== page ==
Stone’s Wikileaks Proxy Was A New York Comedian Who Just Got Subpoenaed

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There’s now a strongest contender for “weirdest subpoena” in the House investigation into Russian election interference: Randy Credico, a 63-year-old Manhattan comedian who has made several bids for local public office, tweeted an image of his subpoena on Tuesday night.

Credico has been summoned for a 2 p.m. deposition on Dec. 15—the same day he has a New York County jury duty summons to answer, his lawyer told TPM.

The committee contacted Credico on Nov. 9, according to Alternet’s Max Blumenthal, who uploaded a copy of a letter signed by Texas Republican Mike Conaway and California Democrat Adam Schiff informing Credico that he would be questioned about matters “including Russian cyber activities directed against the 2106 U.S. election, potential links between Russia and individuals associated with political campaigns, the U.S. government’s response to these Russian active measures, and related leaks of classified information.”

Roger Stone wrote on Facebook early Thursday morning that Credico had been his intermediary with Wikileaks founder Julian Assange, but stressed that Credico had not given him anything secret or privileged, merely confirmed information that had come out of Credico’s publicly available interviews on WBAI.

It might be worth taking that last pronouncement with a grain of salt: New Yorker writer Ryan Lizza observed on Twitter that Stone had flatly lied to him about Credico’s role as go-between when Lizza pressed him on it in an interview in March and warned other reporters not to trust Stone.

Stone admitted in the Facebook post to withholding Credico’s name during his own questioning before the House Intelligence Committee, saying he did so because he was afraid for Credico’s career. “I initially declined to identify Randy for the Committee fearing that exposure would be used to hurt his professional career and because our conversation was off-the-record and he is journalist.”

Stone has apparently been privy to a wealth of tantalizing information, notably that emails stolen from John Podesta would be dumped by Wikileaks, and more recently that the initial sexual harassment allegations against Al Franken were forthcoming. Those allegations have since been matched by multiple other women and there is no evidence that they are not credible.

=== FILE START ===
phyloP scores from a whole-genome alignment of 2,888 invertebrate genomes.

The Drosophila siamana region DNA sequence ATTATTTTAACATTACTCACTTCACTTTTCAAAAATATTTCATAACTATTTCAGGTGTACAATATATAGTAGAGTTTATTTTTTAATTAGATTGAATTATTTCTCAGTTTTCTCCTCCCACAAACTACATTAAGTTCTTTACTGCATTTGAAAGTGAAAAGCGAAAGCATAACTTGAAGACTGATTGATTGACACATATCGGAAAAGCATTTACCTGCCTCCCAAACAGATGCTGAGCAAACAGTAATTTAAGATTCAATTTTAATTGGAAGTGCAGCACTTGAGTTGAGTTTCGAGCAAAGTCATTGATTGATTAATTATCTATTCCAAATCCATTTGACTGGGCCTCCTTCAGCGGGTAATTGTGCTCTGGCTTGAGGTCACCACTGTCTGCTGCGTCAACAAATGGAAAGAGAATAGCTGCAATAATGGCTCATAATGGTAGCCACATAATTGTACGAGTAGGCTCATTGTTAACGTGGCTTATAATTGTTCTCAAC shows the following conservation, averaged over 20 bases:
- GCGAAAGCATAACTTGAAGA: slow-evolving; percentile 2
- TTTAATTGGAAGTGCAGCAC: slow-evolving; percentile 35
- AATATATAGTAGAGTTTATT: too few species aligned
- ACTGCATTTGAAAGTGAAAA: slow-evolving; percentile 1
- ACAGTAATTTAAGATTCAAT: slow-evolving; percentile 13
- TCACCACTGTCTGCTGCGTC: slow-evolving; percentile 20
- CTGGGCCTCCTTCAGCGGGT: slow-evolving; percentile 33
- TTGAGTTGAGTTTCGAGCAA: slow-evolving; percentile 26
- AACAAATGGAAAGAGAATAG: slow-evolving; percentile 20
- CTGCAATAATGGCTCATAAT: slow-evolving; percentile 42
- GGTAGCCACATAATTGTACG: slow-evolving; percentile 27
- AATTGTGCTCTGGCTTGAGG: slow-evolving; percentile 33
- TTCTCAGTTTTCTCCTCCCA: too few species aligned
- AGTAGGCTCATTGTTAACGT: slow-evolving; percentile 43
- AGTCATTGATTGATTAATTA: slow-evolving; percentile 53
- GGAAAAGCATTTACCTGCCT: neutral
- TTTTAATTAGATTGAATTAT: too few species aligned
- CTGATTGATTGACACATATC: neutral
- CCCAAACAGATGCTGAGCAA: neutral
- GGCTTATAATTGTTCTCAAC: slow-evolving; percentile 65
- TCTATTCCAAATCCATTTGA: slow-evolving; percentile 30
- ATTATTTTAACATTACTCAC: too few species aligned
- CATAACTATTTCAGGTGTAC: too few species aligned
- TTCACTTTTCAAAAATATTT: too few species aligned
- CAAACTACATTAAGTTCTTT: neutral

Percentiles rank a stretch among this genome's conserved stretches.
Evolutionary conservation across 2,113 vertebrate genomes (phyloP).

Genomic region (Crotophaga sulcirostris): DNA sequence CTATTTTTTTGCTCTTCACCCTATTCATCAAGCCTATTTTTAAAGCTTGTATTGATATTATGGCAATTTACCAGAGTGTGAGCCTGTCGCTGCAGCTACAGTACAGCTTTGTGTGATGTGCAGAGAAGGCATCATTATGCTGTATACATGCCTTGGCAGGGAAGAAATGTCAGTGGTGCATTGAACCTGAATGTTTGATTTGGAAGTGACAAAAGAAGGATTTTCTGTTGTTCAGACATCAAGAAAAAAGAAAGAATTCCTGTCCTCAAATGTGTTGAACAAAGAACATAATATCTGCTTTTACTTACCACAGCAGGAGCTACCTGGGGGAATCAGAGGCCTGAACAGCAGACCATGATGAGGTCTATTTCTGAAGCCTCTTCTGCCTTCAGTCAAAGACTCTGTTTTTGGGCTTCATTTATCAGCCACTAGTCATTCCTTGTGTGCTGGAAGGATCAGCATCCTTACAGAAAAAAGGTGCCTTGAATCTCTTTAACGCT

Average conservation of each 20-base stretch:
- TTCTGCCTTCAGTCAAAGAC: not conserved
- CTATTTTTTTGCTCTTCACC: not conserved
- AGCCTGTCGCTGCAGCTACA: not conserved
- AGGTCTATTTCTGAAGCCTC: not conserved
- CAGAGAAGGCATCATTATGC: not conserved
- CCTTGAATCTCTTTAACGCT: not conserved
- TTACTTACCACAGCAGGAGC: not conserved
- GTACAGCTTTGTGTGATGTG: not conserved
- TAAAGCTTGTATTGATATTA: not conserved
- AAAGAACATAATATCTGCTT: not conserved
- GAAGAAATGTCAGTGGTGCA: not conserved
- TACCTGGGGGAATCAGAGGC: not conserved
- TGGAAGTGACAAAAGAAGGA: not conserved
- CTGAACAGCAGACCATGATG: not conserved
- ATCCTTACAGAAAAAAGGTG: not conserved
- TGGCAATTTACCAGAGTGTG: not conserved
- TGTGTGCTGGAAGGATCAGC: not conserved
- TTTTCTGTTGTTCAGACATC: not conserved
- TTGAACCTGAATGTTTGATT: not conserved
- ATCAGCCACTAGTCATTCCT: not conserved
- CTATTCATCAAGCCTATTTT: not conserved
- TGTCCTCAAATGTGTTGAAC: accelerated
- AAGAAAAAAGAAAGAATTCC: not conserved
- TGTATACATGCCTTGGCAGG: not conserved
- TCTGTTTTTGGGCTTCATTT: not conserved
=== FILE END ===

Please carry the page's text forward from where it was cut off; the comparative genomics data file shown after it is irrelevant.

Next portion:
Credico “hates Donald Trump,” his lawyer Martin R. Stolar told TPM, but he also doesn’t much care for Hillary Clinton, according to his YouTube feed, having spent the 2016 primary season talking up Bernie Sanders and criticizing Clinton in a series of videos in which he variously does impressions of Bill Clinton, Humphrey Bogart, Henry Fonda and the Geico gecko mascot. It’s a gag he used during his own bids for office, including a 2013 campaign for mayor of New York in which he succeeded in getting enough signatures to land on the ballot.

“I assume it’s in regard to what the committee’s interested in, which is a fairly broad mandate to investigate these Russia connections,” Stolar said. “I can tell you that Julian Assange was on his radio program several times and that he’s spoken with Julian in situations that were not broadcast.” Those conversations were “probably subsequently, probably in preparation for future radio programs.”

Stolar said he was “not sure [Credico] will be able to shed any light on any of it.”

TPM contacted Credico by text. “My lawyers have put a gag order on my big mouth,” he responded.

ABOUT THE AUTHOR

Sam Thielman is an investigative reporter for Talking Points Memo based in Manhattan. He has worked as a reporter and critic for the Guardian, Variety, Adweek and Newsday, where he covered stories from the hacking attacks on US and international targets by Russian GRU and FSB security services to the struggle to bring broadband internet to the Navajo nation. He lives in Brooklyn with his wife and son and too many comic books.
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